1953 College Football Season

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September 19

Nebraska vs Oregon - NBC, Mel Allen, Lindsey Nelson

September 26

Dartmouth vs Holy Cross - NBC, Mel Allen, Lindsey Nelson

October 3

Ohio State vs California - NBC, Tom Harmon, Lindsey Nelson

October 10

Oklahoma vs Texas - NBC, Mel Allen, Lindsey Nelson

October 17

Tennessee vs Alabama - NBC, Mel Allen, Lindsey Nelson

October 24

Cornell @ Princeton

Syracuse @ Illinois

Indiana @ Iowa

Ole Miss vs Arkansas @ Memphis

NBC showed roughly a quarter of each game in a format called "Panorama", sort of an early version of today's NFL Red Zone. See below for details.

October 31

Pittsburgh vs Minnesota - NBC, Mel Allen, Lindsey Nelson

November 7

Georgia @ Florida - NBC, Lindsey Nelson, Bill Munday

North Carolina @ South Carolina - NBC (WIS-Columbia only), Ray Stanfield

Wisconsin @ Northwestern - NBC, Mel Allen, Jimmy Dudley

Kansas @ Kansas State - NBC, announcers unknown

Note: NBC and sponsor General Motors had planned for another "Panorama" broadcast, but due to overwhelming negative feedback, decided to regionalize broadcasts of the full games instead.

November 14

Michigan State Michigan - NBC, Mel Allen, Lindsey Nelson

November 21

USC vs UCLA - NBC, Mel Allen, Lindsey Nelson

November 26

BYU vs Utah - NBC, Mel Allen, Lindsey Nelson

November 28

Army vs Navy - NBC, Mel Allen, Lindsey Nelson

December 5

Southern Methodist @ Notre Dame - NBC, Mel Allen, Lindsey Nelson

As originally posted by tvnut in the forum in 2018:

The October 24 football "Panorama," as NBC named it, was largely a technical success, but fans weren't thrilled. Sponsor General Motors reported 2,500 letters were 7-1 against doing it again, and GM convinced the NCAA and NBC to go to regional coverage on November 7.

The Panorama had been announced on April 27, when the year's TV plan was announced. The dates and teams involved were announced on August 22.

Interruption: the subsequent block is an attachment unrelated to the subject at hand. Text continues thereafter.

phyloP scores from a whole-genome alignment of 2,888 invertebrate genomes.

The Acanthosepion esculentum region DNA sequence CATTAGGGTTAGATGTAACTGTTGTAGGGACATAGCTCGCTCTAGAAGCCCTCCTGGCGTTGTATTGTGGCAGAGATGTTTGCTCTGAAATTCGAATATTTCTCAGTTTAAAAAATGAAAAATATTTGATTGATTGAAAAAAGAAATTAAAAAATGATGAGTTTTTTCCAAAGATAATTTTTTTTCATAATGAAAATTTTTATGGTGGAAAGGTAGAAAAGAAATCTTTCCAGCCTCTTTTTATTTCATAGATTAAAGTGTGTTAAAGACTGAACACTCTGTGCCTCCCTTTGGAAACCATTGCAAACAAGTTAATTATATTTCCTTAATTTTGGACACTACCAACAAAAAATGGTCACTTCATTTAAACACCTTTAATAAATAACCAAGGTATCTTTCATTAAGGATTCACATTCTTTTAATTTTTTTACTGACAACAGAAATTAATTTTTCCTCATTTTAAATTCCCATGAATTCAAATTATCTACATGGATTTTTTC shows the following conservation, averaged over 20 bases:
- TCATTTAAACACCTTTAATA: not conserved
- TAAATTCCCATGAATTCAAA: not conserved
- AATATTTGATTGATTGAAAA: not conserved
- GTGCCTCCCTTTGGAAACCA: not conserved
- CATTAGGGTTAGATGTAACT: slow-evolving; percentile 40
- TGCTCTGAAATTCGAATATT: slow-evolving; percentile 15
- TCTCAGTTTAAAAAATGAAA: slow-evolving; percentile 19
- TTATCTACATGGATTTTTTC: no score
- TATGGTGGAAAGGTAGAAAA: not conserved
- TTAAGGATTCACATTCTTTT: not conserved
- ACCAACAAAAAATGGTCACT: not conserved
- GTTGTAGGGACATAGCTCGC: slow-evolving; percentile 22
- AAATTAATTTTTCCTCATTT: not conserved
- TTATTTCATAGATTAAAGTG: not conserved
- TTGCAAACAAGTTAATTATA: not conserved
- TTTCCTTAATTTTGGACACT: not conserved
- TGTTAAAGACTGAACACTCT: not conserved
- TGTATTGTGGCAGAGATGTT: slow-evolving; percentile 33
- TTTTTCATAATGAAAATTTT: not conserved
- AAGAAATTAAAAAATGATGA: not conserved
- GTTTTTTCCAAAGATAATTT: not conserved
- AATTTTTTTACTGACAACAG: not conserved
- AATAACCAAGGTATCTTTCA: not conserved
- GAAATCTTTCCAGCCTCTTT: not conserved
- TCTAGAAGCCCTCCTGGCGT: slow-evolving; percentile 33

The October 24 telecast began at 2:45 p.m. ET. Kickoff times: Cornell at Princeton, 2 p.m.; Syracuse at Illinois and Indiana at Iowa, 2:30 p.m.; Mississippi vs. Arkansas at Memphis, Tenn., 3 p.m. So three games were in progress when the telecast began. It apparently ran until 6 p.m. ET.

The idea was to show about a quarter of each game, cutting to key action any any of the four games when a team got close to the goal line. Think NFL RedZone, 50 years plus in advance. The feeds from all four games went to NBC Chicago, where the game to be shown was picked out and fed to the network.

Wrote reviewer Larry Wolters in the Chicago Tribune: "On the whole, the control group for the games, centered in Chicago, kept good track of the various contests to the end that viewers saw a lot of action from Champaign, including a long touchdown pass. They did even better from Iowa City, picking up the Iowa touchdown near the close of the first half and the winning drive across the Indiana goal in final minutes of the last quarter. However, most of the drama of the Princeton-Cornell game eluded the camera men. The southern game didn't interest our viewing circle so we listened to radio while it was on the screen."

Wolters reported the entire setup (17 crew at each game, 16 more at NBC in the Merchandise Mart, line charges) cost an extra $50,000 above the usual week's budget. He wrote sponsor GM "seemed to regard it imperative to saturate the afternoon with commercials."

He also thought the announcers ought to have mentioned which teams were playing more often, and threw in this: "What the NCAA has forgotten in this experiment (which will be tried again Nov. 7) is that football essentially is a suspenseful drama that usually builds toward a climax if the teams are at all evenly matched. ... For this reason we feel this device of switching to four games is doomed to ultimate failure. It can make nobody (except bigwigs of the NCAA) happy and it will make millions of people unhappy."

The reaction came in swiftly and loudly, and by the end of the week, the second panorama was dead, replaced by regional telecasts.

The revised November 7 schedule (times ET, including 15-minute pregame show):

1:15 p.m.: Florida vs. Georgia at Jacksonville, Fla., shown in most of south and WRC Washington.

1:45 p.m.: North Carolina at South Carolina, shown only on WIS Columbia, S.C.

2:15 p.m.: Wisconsin at Northwestern, shown in midwest and east.

2:45 p.m.: Kansas at Kansas State, shown in plains, southwest and west.